Frank Gerbe provided this account: “On our way to target area we flew over the Rhine River and got hit with a heavy concentration of flak. The first hit knocked out our #2 engine and ripped open our fuel cells. The next burst of flak hit our oxygen supply tanks and Rodriquez was wounded in the leg.
"Our vacuum gauges on #1 and #2 engines were hit. Gas was pouring into the bomb bays from the holes in the tanks. We literally fell from the sky, with a loss of 7,000 feet altitude. Holcomb was our pilot this day and we had a rookie co-pilot. Our air speed dropped to about 120 mph. Our #3 engine was hit as well as the fuel cells, which were leaking, #3 engine was sputtering and missing. Holcomb used the radio to inform the rest of the flight of our predicament. "
"In a few minutes, two of the most beautiful P-38s came alongside and gave us close support and guidance to a friendly field. Bandits were reported in the area and you cannot imagine our feelings with those two P-38s on our wing tips. Little friends were what we called those two P-38s and they guided us toward an airfield in Laon, France."
"We started our approach for a landing and #3 engine cuts out. Then set the selector valves from #4 to #3 engine and started fuel pumps; #3 engine started right up again. That was not the end of our problems. As we got above the runway, we found that the Jerry’s had bombed it two nights ago. It was too late now to change our minds about landing."
"As we hit the runway, the nose wheel gear broke and the main landing gear on the left and tire were ripped up. Immediately, we cut all engines off and old I-193 rolled to a stop. Luckily, she didn’t catch fire. During this hectic ride, we had been throwing all extra weight, such as ammunition, flak suits, guns and etc. overboard, just to make the ship lighter."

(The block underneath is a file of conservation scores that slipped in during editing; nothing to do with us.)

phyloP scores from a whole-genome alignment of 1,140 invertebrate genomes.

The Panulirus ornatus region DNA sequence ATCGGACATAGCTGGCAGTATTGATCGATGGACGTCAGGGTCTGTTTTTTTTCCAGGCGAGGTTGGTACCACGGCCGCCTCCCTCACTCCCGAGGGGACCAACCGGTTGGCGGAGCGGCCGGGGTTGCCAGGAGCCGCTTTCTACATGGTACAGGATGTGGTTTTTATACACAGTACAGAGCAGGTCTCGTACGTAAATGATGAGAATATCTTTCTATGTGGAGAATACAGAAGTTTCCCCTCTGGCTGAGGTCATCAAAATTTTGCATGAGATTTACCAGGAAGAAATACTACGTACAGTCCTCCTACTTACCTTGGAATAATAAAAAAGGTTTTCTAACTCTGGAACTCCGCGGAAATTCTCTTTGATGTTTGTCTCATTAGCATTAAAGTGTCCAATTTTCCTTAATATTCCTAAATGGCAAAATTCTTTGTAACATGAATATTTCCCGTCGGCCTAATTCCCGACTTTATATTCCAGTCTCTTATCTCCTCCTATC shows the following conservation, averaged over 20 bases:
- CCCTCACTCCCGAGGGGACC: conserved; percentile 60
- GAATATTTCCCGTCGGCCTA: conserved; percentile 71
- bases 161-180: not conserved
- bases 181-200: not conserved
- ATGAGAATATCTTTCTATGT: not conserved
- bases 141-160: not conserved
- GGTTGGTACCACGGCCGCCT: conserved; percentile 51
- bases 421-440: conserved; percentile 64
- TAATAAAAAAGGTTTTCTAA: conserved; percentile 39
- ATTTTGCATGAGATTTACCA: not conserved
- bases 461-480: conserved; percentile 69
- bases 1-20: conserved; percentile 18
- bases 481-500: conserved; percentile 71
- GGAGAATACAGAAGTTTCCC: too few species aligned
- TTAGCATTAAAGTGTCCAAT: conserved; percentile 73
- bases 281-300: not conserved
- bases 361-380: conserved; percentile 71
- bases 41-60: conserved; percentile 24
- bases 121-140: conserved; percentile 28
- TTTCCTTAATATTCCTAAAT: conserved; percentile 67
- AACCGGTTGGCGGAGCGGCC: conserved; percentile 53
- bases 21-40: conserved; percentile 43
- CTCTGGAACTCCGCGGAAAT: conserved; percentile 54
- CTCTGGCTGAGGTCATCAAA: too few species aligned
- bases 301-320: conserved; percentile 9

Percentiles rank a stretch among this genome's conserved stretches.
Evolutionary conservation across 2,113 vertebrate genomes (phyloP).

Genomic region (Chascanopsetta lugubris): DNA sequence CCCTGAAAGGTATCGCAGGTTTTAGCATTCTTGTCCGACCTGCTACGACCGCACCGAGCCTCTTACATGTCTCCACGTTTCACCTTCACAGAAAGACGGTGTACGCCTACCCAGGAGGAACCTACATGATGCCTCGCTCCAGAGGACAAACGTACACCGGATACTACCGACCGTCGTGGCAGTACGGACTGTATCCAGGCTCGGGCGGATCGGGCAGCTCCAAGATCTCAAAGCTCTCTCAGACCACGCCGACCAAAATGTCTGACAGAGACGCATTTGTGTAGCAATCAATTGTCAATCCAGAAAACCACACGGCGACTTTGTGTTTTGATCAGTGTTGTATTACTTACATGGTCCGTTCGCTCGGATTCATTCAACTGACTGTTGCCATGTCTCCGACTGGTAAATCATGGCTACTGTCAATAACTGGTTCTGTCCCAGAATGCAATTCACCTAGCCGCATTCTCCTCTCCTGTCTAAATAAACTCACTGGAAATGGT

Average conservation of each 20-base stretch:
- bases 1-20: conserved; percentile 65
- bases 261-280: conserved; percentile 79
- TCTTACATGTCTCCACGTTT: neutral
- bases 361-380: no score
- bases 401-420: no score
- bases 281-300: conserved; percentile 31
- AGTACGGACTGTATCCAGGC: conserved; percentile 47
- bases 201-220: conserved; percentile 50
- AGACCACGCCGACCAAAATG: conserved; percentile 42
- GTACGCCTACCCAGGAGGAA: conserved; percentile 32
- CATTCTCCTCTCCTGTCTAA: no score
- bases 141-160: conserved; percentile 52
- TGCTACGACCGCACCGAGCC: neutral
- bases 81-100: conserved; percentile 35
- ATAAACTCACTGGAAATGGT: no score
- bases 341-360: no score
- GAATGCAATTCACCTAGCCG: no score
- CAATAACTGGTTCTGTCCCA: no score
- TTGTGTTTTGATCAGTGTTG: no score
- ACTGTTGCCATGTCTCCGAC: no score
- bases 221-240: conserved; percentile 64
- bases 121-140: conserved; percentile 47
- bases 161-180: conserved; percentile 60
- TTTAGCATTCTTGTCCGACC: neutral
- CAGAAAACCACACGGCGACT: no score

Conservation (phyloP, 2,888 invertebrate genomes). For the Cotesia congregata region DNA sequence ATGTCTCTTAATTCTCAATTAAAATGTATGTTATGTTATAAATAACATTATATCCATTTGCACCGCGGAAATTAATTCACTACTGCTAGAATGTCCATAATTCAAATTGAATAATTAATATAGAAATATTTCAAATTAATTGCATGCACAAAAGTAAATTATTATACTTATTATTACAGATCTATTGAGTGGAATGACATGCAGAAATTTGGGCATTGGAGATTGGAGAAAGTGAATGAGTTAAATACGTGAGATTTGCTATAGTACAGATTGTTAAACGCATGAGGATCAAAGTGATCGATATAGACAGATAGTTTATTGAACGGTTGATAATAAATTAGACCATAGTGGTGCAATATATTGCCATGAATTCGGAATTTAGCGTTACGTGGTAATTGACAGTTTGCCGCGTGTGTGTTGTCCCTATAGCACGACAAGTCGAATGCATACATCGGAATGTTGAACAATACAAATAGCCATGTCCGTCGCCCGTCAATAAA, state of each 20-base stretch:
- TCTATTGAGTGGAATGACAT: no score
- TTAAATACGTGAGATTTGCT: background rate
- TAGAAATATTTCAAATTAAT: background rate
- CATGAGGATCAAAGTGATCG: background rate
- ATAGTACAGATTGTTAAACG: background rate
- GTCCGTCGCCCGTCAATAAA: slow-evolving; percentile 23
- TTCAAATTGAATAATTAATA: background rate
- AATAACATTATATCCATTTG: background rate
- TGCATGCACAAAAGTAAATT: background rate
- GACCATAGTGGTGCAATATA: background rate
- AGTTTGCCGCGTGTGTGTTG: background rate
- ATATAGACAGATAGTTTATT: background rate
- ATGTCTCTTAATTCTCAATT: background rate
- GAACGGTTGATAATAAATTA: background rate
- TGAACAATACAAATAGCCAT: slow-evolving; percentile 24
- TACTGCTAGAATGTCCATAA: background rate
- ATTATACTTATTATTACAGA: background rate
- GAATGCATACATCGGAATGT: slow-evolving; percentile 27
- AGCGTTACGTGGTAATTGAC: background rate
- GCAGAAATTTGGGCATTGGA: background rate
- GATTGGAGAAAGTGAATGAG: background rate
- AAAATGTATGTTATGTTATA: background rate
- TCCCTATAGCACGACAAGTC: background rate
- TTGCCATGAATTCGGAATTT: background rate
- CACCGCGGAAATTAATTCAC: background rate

"An ambulance took Rodriquez to a hospital. Later on we hitchhiked to the hospital to see Rodriquez. He was coming along okay. Then decided to head for Paris. Stayed overnight at Chauny, France and spent a while in Paris. We got good and drunk while in Paris and went sightseeing when we were not drinking."
"Flew I-193 on this mission and she has had it. We ain’t got her no more. She was shot up too badly and we had to abandon her. Our hearts were broken to lose our favorite, “THREE KISSES FOR LUCK,” but in our memories, she’ll always be part of us." [Editor’s note: She was repaired and completed the war with 83 missions.]
This incredible hand painted Type A-2 flying jacket in brown leather from World War II in size 38. Manufacturer data tag inside neck reads:
DWG No. 30-1415
A.C. Order No. 42–16175
Perry Sportswear Inc
Air Force, U. S. Army